Friday, February 13, 2009

Jesus in an Age of Terror

What's there to say about James Crossley's new book? Not much. Misguided in every aspect of its intention, actually misguided at its core, this resolute display of polemic masks ambitions the author will never realize. His targets? Media hounds, bloggers, and academics, all who supposedly share a lot in common despite their opposite politics. If you're a biblioblogger who has stereotyped or attacked Arabs in any way, if your reporting of hot-button items (like the Temple Mount) even remotely smacks of partisanship, or if you've refused to openly condemn Anglo-American foreign policy given half a chance, then you've probably taken a hit or two in this book.

Take the insufferable Loren Rosson. You can get a pretty good idea as to how he is critiqued in his own review for the Nashua Public Library. Loren's review is kind enough, but then why shouldn't it be? His politics are almost as bad as Crossley's, so it's hard to understand the fuss between them. Crossley doesn't like stereotypes? Too bad. If he spent a considerable amount of time living abroad in various areas he'd feel differently. Loren respects those he stereotypes? Good. He can go back to Africa and stay there.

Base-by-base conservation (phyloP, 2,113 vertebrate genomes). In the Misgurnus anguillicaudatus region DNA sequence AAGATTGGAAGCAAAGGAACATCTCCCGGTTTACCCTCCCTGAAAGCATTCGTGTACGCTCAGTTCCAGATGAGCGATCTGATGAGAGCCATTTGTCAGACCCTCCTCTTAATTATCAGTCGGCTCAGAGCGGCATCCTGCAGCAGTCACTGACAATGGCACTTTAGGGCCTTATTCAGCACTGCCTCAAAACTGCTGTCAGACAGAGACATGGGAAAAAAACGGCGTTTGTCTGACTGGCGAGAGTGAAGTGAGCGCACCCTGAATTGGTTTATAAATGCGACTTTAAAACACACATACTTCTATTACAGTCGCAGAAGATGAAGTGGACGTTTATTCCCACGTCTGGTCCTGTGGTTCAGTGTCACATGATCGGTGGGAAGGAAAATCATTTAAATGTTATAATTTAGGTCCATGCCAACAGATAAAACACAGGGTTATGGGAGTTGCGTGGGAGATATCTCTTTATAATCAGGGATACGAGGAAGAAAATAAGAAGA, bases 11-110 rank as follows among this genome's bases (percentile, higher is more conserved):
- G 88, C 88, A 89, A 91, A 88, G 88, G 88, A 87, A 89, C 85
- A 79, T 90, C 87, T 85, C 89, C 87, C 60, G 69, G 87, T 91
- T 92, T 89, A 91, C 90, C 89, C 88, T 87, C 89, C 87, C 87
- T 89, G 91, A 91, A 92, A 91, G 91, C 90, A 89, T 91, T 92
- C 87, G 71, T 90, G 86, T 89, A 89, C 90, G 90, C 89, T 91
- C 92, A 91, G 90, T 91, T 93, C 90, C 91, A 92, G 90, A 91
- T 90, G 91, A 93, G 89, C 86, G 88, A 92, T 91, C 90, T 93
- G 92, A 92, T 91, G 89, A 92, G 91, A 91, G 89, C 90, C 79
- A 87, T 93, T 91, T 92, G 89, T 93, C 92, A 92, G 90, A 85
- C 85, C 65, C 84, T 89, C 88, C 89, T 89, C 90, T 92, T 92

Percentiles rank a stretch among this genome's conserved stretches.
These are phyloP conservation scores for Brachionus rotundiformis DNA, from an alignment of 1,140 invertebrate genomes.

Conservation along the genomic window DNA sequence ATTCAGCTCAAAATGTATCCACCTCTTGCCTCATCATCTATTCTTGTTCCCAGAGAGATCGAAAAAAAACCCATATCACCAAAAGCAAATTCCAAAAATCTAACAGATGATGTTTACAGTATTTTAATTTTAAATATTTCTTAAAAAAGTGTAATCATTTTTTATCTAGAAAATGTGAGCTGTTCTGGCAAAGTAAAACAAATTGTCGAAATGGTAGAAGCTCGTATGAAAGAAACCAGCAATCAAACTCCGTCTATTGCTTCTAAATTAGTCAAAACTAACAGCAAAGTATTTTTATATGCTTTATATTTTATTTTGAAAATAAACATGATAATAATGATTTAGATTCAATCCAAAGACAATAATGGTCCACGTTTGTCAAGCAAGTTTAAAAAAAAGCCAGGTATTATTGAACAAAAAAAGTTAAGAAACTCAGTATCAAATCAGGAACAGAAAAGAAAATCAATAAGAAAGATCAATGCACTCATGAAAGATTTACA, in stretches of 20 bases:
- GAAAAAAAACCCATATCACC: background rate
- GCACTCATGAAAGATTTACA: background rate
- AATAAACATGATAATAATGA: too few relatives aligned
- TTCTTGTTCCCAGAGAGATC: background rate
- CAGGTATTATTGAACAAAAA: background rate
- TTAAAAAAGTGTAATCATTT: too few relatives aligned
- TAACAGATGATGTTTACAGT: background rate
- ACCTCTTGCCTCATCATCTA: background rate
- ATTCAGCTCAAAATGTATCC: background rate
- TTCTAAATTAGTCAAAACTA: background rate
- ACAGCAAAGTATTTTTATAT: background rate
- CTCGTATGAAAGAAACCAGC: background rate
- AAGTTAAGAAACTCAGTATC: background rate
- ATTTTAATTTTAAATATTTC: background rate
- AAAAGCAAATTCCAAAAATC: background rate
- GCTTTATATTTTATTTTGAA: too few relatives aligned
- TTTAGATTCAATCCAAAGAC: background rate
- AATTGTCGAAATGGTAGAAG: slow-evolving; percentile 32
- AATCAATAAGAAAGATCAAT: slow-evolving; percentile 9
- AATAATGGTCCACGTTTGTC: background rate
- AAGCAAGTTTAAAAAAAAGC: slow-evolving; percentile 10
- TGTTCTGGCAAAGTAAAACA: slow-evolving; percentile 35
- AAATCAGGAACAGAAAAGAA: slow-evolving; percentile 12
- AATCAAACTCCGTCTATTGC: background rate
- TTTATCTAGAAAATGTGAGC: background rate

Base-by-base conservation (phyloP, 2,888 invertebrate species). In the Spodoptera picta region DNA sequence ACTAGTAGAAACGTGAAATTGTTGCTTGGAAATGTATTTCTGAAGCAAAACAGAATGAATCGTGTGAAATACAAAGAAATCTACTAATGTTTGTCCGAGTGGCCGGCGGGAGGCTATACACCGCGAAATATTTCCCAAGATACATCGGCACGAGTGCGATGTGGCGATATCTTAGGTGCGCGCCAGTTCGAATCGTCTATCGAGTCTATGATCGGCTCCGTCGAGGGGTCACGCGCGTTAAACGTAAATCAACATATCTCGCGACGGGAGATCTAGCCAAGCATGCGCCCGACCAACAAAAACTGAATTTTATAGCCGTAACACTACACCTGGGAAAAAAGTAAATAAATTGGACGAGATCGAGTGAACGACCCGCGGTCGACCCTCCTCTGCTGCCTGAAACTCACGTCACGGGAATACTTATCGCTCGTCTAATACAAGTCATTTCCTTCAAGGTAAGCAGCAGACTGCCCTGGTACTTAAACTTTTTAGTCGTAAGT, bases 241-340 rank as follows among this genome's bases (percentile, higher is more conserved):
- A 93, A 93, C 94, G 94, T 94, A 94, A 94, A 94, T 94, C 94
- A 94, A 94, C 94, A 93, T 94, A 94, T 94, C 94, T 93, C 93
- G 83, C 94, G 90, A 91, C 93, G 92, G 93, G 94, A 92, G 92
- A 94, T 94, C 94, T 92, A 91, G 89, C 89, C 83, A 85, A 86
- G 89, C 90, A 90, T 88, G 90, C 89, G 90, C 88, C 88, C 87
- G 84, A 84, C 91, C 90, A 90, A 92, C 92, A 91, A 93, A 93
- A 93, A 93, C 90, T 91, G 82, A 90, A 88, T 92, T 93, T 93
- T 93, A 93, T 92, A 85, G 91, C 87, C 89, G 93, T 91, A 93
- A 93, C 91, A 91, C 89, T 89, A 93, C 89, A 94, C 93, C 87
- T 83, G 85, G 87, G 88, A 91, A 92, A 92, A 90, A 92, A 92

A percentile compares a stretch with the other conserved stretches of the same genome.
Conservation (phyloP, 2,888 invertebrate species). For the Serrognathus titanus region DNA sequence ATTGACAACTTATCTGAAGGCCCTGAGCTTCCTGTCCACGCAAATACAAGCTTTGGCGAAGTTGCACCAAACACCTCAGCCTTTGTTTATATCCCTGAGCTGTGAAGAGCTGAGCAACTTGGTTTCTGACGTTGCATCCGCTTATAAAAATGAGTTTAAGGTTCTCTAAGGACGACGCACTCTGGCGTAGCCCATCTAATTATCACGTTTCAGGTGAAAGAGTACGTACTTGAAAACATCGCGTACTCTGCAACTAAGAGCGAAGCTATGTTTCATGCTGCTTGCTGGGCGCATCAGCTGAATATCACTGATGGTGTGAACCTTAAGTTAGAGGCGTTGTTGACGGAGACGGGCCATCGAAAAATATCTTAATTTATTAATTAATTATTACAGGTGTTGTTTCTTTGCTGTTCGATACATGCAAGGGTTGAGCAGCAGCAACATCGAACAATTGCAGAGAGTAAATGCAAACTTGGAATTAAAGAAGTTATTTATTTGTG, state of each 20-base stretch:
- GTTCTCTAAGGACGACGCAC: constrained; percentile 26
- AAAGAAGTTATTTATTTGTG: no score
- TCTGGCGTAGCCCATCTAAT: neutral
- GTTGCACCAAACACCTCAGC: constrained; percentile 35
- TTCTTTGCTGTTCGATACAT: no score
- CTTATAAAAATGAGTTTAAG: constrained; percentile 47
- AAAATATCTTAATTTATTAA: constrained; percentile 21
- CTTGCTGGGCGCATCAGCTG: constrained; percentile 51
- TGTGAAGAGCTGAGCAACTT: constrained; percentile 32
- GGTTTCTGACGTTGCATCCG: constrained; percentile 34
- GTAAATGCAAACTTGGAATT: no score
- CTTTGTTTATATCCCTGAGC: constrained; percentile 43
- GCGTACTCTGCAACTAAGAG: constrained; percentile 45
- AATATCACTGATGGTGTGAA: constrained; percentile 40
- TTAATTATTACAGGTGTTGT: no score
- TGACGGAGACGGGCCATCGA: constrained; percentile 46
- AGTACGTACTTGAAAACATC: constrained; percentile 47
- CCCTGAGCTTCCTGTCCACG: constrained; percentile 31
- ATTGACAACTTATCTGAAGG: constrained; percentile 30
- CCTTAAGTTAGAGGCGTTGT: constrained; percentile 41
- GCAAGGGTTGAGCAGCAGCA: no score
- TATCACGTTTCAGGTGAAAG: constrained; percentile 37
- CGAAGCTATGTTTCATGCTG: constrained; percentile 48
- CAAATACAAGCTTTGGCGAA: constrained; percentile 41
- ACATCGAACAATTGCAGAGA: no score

It burns me to see liberal multiculturalists set apart in debate, when underneath the smoke-and-mirrors they're essentially on the same page. I've complained about Loren and the Context Group in the past. Crossley is no better. He shoves reality into the dirt and pounds it to within an inch of its life. When the screed is over, we're left feeling raped, having endured 199 pages, ultimately, for what? A crash course in Political Correctness 101? How to be good little anti-Zionists? To be impressed by the way Crossley scores points against countless bloggers, while going to bat for (of all people) Jim West? To learn that the "Jewish Jesus" isn't so Jewish that he doesn't feed supersessionist interests? (Bill Arnal already taught us that.) Patronizing nonsense, all of it, but bound to find favor in circles that send me running to the nearest office of the Euston Manifesto.